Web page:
A big THANK YOU to everyone who attended.  I loved seeing everyone and sharing some Holiday Cheer!  And to everyone who could not make it (and I am one who would stay tucked in at home by the wood stove when the "weather outside is frightful"!), I want to extend an invitation to please come for a visit at your convenience.  And to those who live too far away to visit, please check out the new paintings on my website at

Wishing everyone a very Merry Christmas, Happy Hanukkah, Happy Kwanza, and Merry Winter Solstice!  Have a blessed holiday season and safe travels.

Monday, December 9, 2013

Deep Snow in Yellowwood Forest, December 7, 2013, oil on panel, 16" x 12", c. Charlene Marsh

Hard to believe almost a month has gone by since I last blogged.  Time sure flies!

We got slammed with 8" - 10" of snow last Thursday evening through Friday evening and I've been digging out ever since.  I worked on digging out the cargo van this morning.  Saturday, the sun came out and I desperately wanted to go out in the woods to paint.  I just love those sunny, snowy paintings!  The snow and shadows reflect the blue sky and I love the opportunity to work with all the shades of blue, turquoise, teals, periwinkles, and shale blues and greens.  

BUT, I had a big problem.  My good hiking boots that cost $250 fell apart this fall after only a couple years of use.  I have been looking locally for another pair and finding nothing.  Seems no one carries waterproof women's hiking boots and, if they do, they don't have my size 6.  I really didn't want to order another $250 pair of boots if they are only going to last two years.  

So....Saturday morning, with knee high snow on the ground, all I had were my rubber barn muck boots that I had worn out into the woods the evening before and nearly froze my feet off.  I had to crawl up the hills on all fours to keep from sliding back down with every step.  I also had a pair of low top waterproof hikers I wear in my booth at shows when it is rainy out but they would do nothing to protect from the snow.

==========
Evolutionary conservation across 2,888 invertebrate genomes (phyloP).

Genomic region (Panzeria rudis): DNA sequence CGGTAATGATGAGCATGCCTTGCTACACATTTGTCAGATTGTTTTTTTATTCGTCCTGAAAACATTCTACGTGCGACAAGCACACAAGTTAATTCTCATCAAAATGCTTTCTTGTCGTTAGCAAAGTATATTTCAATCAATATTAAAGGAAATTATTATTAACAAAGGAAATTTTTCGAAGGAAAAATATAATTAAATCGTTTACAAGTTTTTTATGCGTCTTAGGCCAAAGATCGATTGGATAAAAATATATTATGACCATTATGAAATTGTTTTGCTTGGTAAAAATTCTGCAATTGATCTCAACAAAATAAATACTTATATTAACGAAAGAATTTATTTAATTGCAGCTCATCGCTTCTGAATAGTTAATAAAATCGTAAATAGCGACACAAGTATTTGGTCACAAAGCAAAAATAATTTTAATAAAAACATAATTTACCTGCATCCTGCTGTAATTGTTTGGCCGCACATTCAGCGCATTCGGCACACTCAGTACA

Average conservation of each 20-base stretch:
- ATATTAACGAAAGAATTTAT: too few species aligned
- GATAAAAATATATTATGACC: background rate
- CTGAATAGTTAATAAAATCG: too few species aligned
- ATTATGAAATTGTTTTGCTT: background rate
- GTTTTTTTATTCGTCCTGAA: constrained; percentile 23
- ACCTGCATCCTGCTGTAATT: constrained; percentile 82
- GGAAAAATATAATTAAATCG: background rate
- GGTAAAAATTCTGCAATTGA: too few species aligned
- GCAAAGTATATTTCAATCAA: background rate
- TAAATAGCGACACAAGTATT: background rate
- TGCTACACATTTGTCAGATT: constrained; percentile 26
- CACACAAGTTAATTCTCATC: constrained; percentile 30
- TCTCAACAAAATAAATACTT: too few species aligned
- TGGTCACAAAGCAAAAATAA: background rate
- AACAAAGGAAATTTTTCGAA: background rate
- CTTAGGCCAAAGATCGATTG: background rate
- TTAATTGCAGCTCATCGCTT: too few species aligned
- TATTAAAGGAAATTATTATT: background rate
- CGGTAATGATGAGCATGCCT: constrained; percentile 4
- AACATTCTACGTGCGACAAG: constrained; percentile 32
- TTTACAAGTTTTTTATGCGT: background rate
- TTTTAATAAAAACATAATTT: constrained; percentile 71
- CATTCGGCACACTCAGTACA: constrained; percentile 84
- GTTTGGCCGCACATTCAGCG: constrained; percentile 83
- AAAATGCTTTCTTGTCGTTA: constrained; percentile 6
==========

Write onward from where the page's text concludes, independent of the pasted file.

After the local highway trucks came through and plowed and sanded on Saturday, I went into Nashville to the local hardware store, Bears, which I absolutely love.  They always have 3-4-5 "good 'ole boys" waiting to help you and solve any problem you may have.  They taught me how to install an electric fence and have found hardware to solve problems from chicken scratch drawings I bring them.  I knew they had a section of outdoor clothing and since a woman is part (maybe full) owner of the store, they actually carry OUTDOOR CLOTHING FOR WOMEN!  I have found other outdoor gear there when I couldn't find it anywhere else.  

Indeed, they had a full selection of boots for both men and women.  Scanning the selections, my eyes fell on a pair of royal blue(my favorite color) and black boots described as "Arctic Extreme Conditions Sport Boot" by Muck Boots in my size six!  They are knee high, insulated boots with a very thick sole made for walking and working in the snow.  I took them to the check out counter and asked the young lady at the register if they had gotten good reviews and she said, "Everyone around here wears them".  So I bought them, took them home and immediately put them to the test.

The afternoon was already getting later than I would have liked but I was determined to get out to paint.  I must say, I am absolutely thrilled with these boots!  In the past, I would use toe warmers in my hiking boots and my feet would still be freezing cold while I worked on the paintings.  Not just my toes but my nose and fingers were absolutely freezing.  I couldn't wait to pack up and get moving.  But with these boots(and the toe warmers), my feet were perfectly comfortable the entire time!  And I noticed I was comfortable over all.  Even my nose and fingers.  The boots seem to keep the body core warmer.  

 So I am looking forward to a very creative and productive season this winter painting the lovely snow and creek in the forest!  I have posted the painting I did on Saturday at the top of this post.